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  • DÉJÀ VU Dateline: July 27, 2016




    Dateline: July 27, 2016


    For some reason the date yesterday kept bouncing around in my head. Maybe because it was that one year ago I gave a keynote address at a local ceremony, in Las Vegas, New Mexico to honor Korean War veterans, on the 62nd anniversary of the Armistice. I have always had a special place in my heart for these veterans, for lot’s of reasons, first having been an impressionable paperboy during that war, where I read headlines every day about its brutality, or because I served with dozens of G.I.s, who had served in Korea. These guys, mostly my NCOs and Officers, had an inner strength, a grit. It was part of the Cold War, the one that ran bloody hot, leaving in its wake 36,516 GIs dead, 92,134 wounded, 4,759 missing in action and of the 7,190 American prisoners, 3,000 whom died in captivity, 43% largely of starvation, and at least 1,000 POWs who were left behind in North Korea. Years later I took the U.S. government to task for this later disgrace. It was in July, July 19, 1983, a day that started out hot and sultry. It did not keep the spectators away from the U.S. District Court in Hartford, Connecticut. That’s a story I’d written about a few years ago in, We Were Beautiful Once, Chapters from a Cold War.


    Yesterday,  I heard, like most Americans, a candidate for president invite the Russians to hack emails of American citizens. I was insulted, because I knew that except for a brief time, since the end of WWII, we have been at odds with Russia, for the nearly 50 odd years we fought the Cold War, and over the past dozen or so when it seems the former Soviet Union’s seat of power has reverted, quite remarkably to its Cold War dictatorship and its international hegemonic tactics.


    So, I found myself going down this trail, reminded about Russia and the Cold War, which brought me back the mid-50s and 60s, to my outfit, the 307th Bomb Wing, Strategic Air Command, Lincoln AFB, 307bombwing3were I worked on the flight line as a gunnery mechanic. And, it’s hard not to think about those days, and not be reminded of  the men we lost flying bombers to defend the country.


    6 April 1956, a little over two years before I was assigned to the wing, a B-47 went down killing Captain James Sullivan, Lt Anthony Marcanti, Lt Lawrence Schmidt, and A1C James J Berry. That same year, 28 July 1956, another B-47 accident kill the entire crew: Captain Russel Bowling; 2/Lt. Carroll Kalberg; Observer, 1/Lt. Micheal Selmo and A&E Technician, T/Sgt. John Ulrich from my squadron. 10 October 1956, fifty 307th Bomb Wing personnel were lost aboard a Navy C-118 on route to the Azores. A week long air/sea search found two empty life rafts off the coast of Spain. Nine Navy crew members were also lost. 17 November 1956, an Air National Guard F-80 fighter jet, crashed into the flight line’s fuel pits, striking two parked B-47s bombers. The F-80 pilot and two ground crew were killed, four others were injured. Others that died were: A1C John Delancey, A2C Donald Price. A1C Roger Smith and A2C Melvin Werschky, who were refueling the second B-47, escaped with burns. 18 February 1958, a B-47 jettisoned both fuel tanks following a heavy weight takeoff. The number 2 and 3 engines caught fire and a wing overheated. One fuel tank hit a hanger and the other struck a B-47, killing the crew chief and a repairman from my squadron. 8 October 1959, a B-47, jet assisted takeoff crashed. Major Paul Ecelbarger, 1/Lt Joseph Morrisey Jr, Captain Lucian Nowlin, and Captain Theodore Tallmadge were killed. 18 June 1961, a B-47, making a southbound night takeoff was unable to attain flying speed and crashed south of the runway: Captain Russell Holst, Captain Albert Marinich and Captain Allan Matson lost their lives.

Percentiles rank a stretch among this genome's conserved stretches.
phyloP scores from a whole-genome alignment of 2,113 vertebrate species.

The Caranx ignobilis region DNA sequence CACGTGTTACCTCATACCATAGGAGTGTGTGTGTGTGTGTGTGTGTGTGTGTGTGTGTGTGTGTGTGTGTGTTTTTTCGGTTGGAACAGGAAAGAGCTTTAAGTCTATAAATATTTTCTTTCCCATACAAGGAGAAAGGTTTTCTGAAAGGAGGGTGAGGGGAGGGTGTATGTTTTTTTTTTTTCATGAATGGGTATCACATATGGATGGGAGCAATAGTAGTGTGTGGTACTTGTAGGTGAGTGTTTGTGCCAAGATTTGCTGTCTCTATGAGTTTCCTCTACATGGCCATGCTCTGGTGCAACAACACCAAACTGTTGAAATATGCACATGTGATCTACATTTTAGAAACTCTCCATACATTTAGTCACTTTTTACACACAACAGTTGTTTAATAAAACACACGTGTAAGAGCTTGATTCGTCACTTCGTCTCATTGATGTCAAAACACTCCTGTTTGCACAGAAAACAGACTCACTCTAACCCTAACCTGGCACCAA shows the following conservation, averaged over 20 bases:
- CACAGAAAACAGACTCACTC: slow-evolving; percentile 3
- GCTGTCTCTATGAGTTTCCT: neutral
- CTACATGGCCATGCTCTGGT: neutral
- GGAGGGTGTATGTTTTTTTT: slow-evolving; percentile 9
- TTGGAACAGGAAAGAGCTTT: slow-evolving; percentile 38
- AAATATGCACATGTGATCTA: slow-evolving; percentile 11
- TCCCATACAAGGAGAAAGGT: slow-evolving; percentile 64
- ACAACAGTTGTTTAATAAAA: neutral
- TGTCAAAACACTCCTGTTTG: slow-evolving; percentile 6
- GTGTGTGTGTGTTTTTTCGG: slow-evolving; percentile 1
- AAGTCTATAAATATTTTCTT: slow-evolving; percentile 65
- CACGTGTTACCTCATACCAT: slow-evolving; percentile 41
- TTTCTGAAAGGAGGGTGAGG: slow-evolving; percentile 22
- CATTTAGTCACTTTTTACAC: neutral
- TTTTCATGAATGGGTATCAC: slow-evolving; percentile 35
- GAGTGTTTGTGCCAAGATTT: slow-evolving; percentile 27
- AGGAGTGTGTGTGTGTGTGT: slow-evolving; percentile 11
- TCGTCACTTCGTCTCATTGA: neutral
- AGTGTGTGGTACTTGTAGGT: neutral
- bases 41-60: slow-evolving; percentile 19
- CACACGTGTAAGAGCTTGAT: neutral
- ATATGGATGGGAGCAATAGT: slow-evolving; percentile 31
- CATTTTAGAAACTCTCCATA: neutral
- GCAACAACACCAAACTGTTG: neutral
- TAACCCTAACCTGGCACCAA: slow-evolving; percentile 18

22 October 1962, the Cuban Missile Crisis brought a yellow alert, and ordered the 307th Bomb Wing aircraft to civilian airfields. After deploying the planes, we at the base augmented the security forces. Every aircraft that remained, had a guard assigned around the clock. Crews who dispersed to civilian fields were on their own, and had to rely on patriotic resourcefulness. Several aircraft commanders had to pay for the 10000 gallons or so that their bird devoured, out of their own bank accounts.


    3 February 1963, while landing in a snowstorm, a B-47 was being wrestled to the ground by its pilot. The copilot, Captain Richard West ejected, but his seat malfunctioned and was killed.7 March 1963, a B-47 caught fire on the aft fuselage during take off. Major Jim Meeks was killed in a fiery crash, before he could eject, but after he held the aircraft under control, while his crew bailed out. 27 July 1964, a B-47, in a southbound takeoff failed to accelerate to flying speed and crashed off the end of the runway. Captain Thomas Sutton, 1/Lt David Williams, 1/Lt Terrance Murphy, and Major John Sakry, all perished.


    Ahh, then it dawned on me, 27 July 1964, the same day as the crash, I was driving to the base and I saw the plume. I stopped my car on the road leading to the gate. My instinct was to run to the scene. Then I heard the sirens and knew that there was little I could do but get in the way. I proceeded on my way to the next order of business. After 1,730 days, or nearly 5 years, I was finally mustering out. After I picked up my discharge papers that day, I headed back east, but my heart was left back there somewhere on the flight line, where I’d spent so many of those days, Nebraska’s hottest and coldest, often boring–and so many days, when lives were lost.


    And yesterday, as I pondered that date, 27 July, and the poignancy it’s played in my past, I thought about how disgraceful, that a candidate for president, one who dodged the draft during the Cold War, should invite the Russians to hack American emails.


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